The new Neon is more substantial than the original, feeling impressively solid over bumpy pavement. It is slightly roomier and just as fun to drive as the original. Unfortunately, it is just as loud, too, and the engine makes quite a ruckus in hard acceleration.

 

Reported by Rick Popely  for cars.com
From the cars.com 2000 Buying Guide

Consumer Reviews

What drivers are saying

4.0
21 reviews — Read All reviews
Exterior Styling
(3.8)
Performance
(4.0)
Interior Design
(3.6)
Comfort
(3.7)
Reliability
(4.1)
Value For The Money
(4.5)

Read reviews that mention:

(5.0)

Most reliable car I have owned.

by Courtneymitchem17 from New Baden, IL on August 20, 2019

This car has met all of my needs. It is very roomy and liable. It drives great. The trunk is a good size as well. I have not had a problem with it! Read full review

(5.0)

Bought it brand new 18 years ago!

by Fryerchick75 from Kennewick on July 18, 2018

I still drive this car every day! It's a 155,000 miles and could use a paint job. It's a great car and my family gets around in it just fine after 18 years. It's great on mileage and good for road ... Read full review

Safety

Recalls and crash tests

Recalls

The 2000 Dodge Neon currently has 0 recalls


Crash and Rollover Test Ratings

The 2000 Dodge Neon has not been tested.

Latest 2000 Neon Stories

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Cars.com Car Seat Check

Certified child passenger safety technicians conduct hands-on tests of a car’s Latch system and check the vehicle’s ability to accommodate different types of car seats. The Neon received the following grades on a scale of A-F.*
* This score may not apply to all trims, especially for vehicles with multiple body styles that affect the space and design of the seating.

Warranty FAQs

What is a Bumper-to-Bumper warranty?

Often called a basic warranty or new-vehicle warranty, a bumper-to-bumper policy covers components like air conditioning, audio systems, vehicle sensors, fuel systems and major electrical components. Most policies exclude regular maintenance like fluid top offs and oil changes, but a few brands have separate free-maintenance provisions, and those that do offer them is slowly rising. Bumper-to-bumper warranties typically expire faster than powertrain warranties.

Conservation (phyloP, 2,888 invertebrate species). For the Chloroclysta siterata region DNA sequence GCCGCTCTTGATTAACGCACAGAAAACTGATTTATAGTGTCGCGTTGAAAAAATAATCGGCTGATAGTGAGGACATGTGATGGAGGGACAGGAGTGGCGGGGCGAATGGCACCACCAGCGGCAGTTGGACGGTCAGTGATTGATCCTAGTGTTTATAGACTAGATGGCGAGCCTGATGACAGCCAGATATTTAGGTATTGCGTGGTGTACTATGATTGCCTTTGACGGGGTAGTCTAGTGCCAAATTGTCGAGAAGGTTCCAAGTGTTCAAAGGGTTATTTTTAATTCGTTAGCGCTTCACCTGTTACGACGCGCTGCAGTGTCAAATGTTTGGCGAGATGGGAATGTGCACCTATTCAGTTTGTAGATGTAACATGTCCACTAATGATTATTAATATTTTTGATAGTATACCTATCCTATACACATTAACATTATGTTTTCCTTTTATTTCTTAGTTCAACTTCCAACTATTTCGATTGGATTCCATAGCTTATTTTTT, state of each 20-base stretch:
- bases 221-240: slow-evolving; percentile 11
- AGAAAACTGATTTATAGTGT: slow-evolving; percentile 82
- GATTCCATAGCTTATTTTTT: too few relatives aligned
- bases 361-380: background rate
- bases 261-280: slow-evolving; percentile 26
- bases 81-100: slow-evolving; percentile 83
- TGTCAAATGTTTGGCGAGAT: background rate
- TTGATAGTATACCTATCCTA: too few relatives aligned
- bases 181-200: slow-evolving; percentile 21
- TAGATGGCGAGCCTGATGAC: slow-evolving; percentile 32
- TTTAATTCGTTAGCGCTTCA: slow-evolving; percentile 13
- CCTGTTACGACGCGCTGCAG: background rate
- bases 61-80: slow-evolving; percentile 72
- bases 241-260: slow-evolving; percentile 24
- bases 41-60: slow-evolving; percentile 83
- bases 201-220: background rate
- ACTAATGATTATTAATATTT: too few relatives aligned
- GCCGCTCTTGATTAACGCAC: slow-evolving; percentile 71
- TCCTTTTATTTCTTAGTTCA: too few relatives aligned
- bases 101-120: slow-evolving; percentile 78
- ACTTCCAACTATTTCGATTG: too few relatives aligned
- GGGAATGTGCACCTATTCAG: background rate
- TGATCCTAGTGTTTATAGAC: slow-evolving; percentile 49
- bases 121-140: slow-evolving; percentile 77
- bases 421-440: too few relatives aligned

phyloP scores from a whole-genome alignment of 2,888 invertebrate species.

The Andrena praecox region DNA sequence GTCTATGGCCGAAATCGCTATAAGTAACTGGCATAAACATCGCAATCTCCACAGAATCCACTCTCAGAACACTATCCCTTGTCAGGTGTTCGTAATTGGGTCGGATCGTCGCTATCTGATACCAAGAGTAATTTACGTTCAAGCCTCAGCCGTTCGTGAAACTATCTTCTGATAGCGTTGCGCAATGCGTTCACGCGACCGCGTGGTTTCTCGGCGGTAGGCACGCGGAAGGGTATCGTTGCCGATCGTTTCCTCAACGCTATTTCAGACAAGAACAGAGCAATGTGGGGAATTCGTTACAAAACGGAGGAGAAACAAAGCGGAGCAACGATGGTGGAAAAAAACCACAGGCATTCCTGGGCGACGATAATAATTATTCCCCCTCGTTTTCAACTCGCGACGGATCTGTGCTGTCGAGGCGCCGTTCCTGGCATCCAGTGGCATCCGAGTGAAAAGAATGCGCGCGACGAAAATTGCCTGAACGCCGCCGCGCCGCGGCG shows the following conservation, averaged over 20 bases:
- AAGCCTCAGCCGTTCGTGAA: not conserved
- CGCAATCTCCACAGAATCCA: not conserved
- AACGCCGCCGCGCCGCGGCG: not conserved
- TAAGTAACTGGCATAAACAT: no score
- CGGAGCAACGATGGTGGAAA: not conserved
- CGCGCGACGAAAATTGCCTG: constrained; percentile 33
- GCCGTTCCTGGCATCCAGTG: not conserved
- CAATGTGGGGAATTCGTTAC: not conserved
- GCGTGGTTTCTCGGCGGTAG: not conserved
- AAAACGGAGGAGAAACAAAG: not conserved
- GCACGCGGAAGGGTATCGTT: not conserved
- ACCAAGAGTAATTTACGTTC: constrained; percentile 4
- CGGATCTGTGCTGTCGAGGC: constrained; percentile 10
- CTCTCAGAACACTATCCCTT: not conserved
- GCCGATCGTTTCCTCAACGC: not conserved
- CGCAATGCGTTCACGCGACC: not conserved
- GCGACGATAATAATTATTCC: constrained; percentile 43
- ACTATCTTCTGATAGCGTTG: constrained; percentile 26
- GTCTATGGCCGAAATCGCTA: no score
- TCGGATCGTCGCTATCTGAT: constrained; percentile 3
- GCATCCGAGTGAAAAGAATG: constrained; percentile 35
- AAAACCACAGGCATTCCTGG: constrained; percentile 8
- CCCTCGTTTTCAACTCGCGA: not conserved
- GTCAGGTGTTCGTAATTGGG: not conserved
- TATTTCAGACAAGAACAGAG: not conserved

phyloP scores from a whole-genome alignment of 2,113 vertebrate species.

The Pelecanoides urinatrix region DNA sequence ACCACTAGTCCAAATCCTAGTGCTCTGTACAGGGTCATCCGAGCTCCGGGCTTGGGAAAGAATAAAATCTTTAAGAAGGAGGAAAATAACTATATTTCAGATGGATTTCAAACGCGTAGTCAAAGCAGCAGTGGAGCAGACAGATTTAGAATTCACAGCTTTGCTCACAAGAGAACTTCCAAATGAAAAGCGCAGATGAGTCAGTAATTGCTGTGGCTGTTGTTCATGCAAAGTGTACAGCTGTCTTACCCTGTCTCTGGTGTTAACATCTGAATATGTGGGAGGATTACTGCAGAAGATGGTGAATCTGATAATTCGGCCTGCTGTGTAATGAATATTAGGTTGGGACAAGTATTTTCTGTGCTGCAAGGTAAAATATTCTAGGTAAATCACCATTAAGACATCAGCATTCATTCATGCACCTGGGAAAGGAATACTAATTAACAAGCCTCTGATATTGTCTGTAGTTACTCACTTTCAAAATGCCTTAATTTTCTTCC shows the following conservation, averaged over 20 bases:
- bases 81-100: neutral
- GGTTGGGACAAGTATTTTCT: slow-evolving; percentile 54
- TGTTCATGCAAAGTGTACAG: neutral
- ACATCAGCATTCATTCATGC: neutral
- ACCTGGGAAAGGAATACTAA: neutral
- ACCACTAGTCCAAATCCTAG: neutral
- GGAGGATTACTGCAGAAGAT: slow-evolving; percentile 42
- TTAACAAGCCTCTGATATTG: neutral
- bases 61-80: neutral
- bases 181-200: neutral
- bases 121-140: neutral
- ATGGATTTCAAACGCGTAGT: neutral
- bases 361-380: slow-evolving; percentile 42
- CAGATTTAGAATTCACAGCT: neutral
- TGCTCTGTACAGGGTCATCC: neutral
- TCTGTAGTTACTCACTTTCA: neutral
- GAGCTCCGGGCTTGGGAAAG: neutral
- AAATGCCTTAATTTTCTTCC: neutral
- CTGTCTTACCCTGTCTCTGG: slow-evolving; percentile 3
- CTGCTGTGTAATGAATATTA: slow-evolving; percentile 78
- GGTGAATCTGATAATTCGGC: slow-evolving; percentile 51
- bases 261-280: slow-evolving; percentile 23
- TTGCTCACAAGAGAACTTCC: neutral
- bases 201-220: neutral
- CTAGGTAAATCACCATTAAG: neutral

What is a Powertrain warranty?

Don't be misled a 10-year or 100,000-mile powertrain warranty doesn't promise a decade of free repairs for your car. It typically covers just the engine and transmission, along with any other moving parts that lead to the wheels, like the driveshaft and constant velocity joints. Some automakers also bundle seat belts and airbags into their powertrain warranties. With a few exceptions, powertrain warranties don't cover regular maintenance like engine tuneups and tire rotations.

What is included in Roadside Assistance?

Some automakers include roadside assistance with their bumper-to-bumper or powertrain warranties, while others have separate policies. These programs cover anything from flat-tire changes and locksmith services to jump-starts and towing. Few reimburse incidental costs like motel rooms (if you have to wait for repairs).

What other services could be included in a warranty?

Some automakers include free scheduled maintenance for items such as oil changes, air filters and tire rotations. Some include consumables including brake pads and windshield wipers; others do not. They are typically for the first couple of years of ownership of a new car.

What does CPO mean?

A certified pre-owned or CPO car has been inspected to meet minimum quality standards and typically includes some type of warranty. While dealers and third parties certify cars, the gold standard is an automaker-certified vehicle that provides a factory-backed warranty, often extending the original coverage. Vehicles must be in excellent condition and have low miles and wear to be certified, which is why off-lease vehicles feed many CPO programs.

See also the latest CPO incentives by automaker